I haven't told her I have adhd yet and I don't mind telling her. But even if I did, I don't think she's the kind of person that can understand the sheer torture it would be for me to go. I actually attended a going away party just a couple months ago and I couldn't get myself to stay for more than 30 minutes cause it was so noisy with too much stimulus going on, it just made me way too restless. This party is larger and will be way worse.
The good news is, she doesnt need to have the adhd explanation if you dont want to give it, she just needs to know how you feel. You are uncomfortable and thats all that matters, it doesnt matter why or if there is a reason for it. Your word should be good enough.


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Earlier, she had told me a story about a friend who kept refusing to do the things other than what she herself wanted. She cut that friend out of her life. In my mind, I think friends should usually (barring special circumstances when a friend really needs help) do the things we all enjoy doing together. But in hers, doing things you don't like because the other one wants you to is supporting your friend.
That gave me the "passive aggressive/subliminal message red flag jitters". Do you think this is the case?
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Old 01-04-18, 09:33 PM
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Re: How to not seem lazy/self centered to others

Thanks DeClutter for your touching post. That different operating conditions thing really resonates with me.

Tonetone, that's a very clear description of when I should and shouldn't do something I don't really want to do for a friend. It's what I thought but I guess I was starting to doubt I understood social etiquette anymore as I haven't really made any new friends in an extremely long time.

And yeah Fuzzy, I do think giving in on occasion on little things that don't matter as much to me might help. It's that not wanting to thing that I have the hardest time with too.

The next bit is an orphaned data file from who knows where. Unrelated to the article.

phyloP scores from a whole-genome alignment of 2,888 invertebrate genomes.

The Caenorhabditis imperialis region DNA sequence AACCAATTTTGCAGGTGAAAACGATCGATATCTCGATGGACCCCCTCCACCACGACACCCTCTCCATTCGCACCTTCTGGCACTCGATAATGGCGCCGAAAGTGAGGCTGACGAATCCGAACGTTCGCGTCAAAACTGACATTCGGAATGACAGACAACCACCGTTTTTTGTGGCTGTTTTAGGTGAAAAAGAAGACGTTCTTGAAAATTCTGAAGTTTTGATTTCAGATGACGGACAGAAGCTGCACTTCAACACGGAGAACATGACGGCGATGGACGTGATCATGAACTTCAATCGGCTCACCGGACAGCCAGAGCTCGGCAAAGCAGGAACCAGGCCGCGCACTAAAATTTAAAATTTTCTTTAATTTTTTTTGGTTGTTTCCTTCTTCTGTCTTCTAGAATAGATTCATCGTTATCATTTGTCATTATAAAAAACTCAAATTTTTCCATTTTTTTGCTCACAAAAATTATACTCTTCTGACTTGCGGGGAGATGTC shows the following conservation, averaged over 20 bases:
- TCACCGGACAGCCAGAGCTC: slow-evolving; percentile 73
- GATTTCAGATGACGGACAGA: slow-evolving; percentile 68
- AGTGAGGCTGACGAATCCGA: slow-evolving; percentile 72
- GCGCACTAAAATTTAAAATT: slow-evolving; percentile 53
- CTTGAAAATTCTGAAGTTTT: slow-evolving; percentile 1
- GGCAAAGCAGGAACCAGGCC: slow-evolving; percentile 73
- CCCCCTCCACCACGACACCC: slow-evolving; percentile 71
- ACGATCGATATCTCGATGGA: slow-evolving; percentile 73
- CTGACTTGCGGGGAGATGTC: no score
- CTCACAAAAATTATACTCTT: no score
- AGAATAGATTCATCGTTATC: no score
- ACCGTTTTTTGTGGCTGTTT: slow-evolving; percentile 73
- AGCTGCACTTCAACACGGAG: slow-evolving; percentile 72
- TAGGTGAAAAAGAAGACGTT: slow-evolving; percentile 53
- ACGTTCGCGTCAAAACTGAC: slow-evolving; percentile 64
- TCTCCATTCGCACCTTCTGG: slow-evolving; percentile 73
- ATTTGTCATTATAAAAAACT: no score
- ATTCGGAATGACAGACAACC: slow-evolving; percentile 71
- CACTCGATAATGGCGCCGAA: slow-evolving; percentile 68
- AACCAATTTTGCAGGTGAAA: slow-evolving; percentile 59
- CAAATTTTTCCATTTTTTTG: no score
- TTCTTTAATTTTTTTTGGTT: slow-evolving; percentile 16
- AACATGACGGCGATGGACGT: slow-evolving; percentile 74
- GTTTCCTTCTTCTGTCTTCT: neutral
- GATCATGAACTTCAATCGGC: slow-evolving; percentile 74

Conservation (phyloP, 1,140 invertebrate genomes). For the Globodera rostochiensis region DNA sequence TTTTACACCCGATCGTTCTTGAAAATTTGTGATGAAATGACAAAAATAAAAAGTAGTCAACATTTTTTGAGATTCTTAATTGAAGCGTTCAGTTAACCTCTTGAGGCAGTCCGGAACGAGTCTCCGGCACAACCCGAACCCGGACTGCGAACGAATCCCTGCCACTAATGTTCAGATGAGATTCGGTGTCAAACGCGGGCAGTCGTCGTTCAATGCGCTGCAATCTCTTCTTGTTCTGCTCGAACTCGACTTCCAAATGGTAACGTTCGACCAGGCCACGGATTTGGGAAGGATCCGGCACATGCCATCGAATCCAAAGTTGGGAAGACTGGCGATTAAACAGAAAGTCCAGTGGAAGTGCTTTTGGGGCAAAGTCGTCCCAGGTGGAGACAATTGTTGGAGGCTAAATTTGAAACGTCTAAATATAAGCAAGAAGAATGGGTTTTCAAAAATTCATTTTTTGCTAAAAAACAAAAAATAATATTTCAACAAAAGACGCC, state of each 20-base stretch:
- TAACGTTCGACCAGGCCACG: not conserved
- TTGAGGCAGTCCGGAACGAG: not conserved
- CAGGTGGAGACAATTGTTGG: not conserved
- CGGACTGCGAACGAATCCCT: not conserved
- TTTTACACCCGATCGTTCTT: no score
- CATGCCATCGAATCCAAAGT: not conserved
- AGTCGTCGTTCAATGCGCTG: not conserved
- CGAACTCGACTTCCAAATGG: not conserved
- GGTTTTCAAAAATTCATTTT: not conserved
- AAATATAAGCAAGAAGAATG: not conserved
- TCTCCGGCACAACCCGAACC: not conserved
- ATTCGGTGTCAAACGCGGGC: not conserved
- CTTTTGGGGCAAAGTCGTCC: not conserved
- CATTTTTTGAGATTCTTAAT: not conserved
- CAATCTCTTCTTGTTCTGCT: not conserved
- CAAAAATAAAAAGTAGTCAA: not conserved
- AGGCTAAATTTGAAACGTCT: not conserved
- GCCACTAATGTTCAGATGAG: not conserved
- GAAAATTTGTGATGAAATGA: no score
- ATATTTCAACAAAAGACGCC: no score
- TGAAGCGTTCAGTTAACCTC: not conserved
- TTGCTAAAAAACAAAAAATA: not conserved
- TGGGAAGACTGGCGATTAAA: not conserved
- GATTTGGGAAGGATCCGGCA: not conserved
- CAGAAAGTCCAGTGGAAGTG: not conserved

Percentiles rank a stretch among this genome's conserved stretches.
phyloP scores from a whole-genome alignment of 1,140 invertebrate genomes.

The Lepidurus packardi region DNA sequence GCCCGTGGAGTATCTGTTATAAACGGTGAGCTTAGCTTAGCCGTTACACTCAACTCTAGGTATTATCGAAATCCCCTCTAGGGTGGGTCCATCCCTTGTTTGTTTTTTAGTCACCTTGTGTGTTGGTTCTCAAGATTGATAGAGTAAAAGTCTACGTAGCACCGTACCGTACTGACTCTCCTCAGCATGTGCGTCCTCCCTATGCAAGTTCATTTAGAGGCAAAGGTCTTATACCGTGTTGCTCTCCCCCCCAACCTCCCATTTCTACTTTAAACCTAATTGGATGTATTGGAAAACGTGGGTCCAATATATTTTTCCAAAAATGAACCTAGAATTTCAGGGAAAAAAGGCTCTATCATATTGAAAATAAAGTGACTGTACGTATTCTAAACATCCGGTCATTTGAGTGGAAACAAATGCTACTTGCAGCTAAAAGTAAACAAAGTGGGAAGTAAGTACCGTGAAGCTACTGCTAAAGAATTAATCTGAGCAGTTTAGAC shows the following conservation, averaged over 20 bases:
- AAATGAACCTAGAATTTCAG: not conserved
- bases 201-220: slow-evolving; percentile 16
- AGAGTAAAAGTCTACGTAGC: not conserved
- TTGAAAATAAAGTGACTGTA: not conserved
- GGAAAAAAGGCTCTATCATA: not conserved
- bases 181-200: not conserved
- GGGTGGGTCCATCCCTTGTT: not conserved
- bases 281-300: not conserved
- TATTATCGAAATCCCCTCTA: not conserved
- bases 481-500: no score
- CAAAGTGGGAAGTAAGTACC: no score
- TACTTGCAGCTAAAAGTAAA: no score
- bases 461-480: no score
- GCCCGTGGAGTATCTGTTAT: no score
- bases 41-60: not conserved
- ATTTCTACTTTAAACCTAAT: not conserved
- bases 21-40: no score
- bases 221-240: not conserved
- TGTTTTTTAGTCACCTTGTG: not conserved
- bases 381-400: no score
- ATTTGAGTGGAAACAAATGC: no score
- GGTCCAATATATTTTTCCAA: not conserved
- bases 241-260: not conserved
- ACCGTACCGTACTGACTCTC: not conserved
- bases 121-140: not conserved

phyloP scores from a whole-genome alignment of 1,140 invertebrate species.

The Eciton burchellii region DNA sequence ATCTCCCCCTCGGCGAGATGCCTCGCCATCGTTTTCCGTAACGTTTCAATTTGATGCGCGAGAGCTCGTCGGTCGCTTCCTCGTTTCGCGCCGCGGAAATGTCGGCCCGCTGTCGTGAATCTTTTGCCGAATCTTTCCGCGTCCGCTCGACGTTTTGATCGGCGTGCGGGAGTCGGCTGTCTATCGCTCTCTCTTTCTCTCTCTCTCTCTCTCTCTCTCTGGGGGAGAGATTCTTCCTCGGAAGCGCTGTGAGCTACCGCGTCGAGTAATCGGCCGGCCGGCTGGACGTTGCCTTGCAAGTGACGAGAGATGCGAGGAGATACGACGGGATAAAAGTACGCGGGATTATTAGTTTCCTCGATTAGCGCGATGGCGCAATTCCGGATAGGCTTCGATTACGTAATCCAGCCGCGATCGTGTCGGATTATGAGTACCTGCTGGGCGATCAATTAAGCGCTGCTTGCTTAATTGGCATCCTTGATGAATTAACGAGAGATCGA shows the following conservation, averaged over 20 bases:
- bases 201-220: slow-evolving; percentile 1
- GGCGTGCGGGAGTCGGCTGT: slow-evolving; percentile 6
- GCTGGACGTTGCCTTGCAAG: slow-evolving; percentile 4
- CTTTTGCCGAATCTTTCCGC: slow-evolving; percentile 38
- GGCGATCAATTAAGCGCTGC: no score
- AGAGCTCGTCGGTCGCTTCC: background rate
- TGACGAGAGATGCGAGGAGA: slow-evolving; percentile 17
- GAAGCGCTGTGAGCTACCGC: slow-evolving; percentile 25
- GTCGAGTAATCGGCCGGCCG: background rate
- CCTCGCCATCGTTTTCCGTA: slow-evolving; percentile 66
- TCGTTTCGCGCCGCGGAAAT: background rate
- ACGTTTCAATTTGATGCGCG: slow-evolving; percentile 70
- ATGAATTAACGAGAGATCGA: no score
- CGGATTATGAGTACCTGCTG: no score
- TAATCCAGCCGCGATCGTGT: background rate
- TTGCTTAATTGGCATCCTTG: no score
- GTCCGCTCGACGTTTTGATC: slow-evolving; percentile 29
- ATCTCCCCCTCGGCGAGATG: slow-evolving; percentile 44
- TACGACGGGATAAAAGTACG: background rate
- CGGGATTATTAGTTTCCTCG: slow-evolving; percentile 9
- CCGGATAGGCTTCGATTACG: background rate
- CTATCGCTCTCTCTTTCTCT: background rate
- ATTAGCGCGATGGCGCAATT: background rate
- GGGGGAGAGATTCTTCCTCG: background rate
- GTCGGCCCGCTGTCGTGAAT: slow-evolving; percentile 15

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Old 01-04-18, 10:03 PM
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Re: How to not seem lazy/self centered to others

Quote:
Originally Posted by sarahsweets View Post
That gave me the "passive aggressive/subliminal message red flag jitters". Do you think this is the case?
Yeah, I actually did wonder about that. I hadn't turned down the party by that time but I do think I did other things even before then that might have made her think at least subconsciously that I might be that type of a person.

I could just be speculating, but regardless, it was a red flag to me that she has a completely different view than I do on what friends should do for other friends. I think it actually isn't just me that is different from norm, I think she's more extreme too in a way that doesn't work with my differences. So we may very well turn out to be incompatible as friends. Bummer.

I rarely can get myself to take the effort to make friends so I do hope I'm seeing more than there is.

I like your idea by the way. I'll give it a try.
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Old 01-05-18, 11:36 AM
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Re: How to not seem lazy/self centered to others

Hi AcDc, Pls keep in mind this is based on the view from my knothole in the fence.

For close friends to casual acquaintances I always at some point let them each know to feel free to ask me any question for help, assistance, personal info, whatever as long as NO is an acceptable answer. I usually add that if "No" is not an acceptable answer then it is really a demand and I would much prefer them to let me know their expectations as well. Also when I ask questions I believe they may be uncomfortable with I quite often add that "sincerely, no is a perfectly acceptable answer".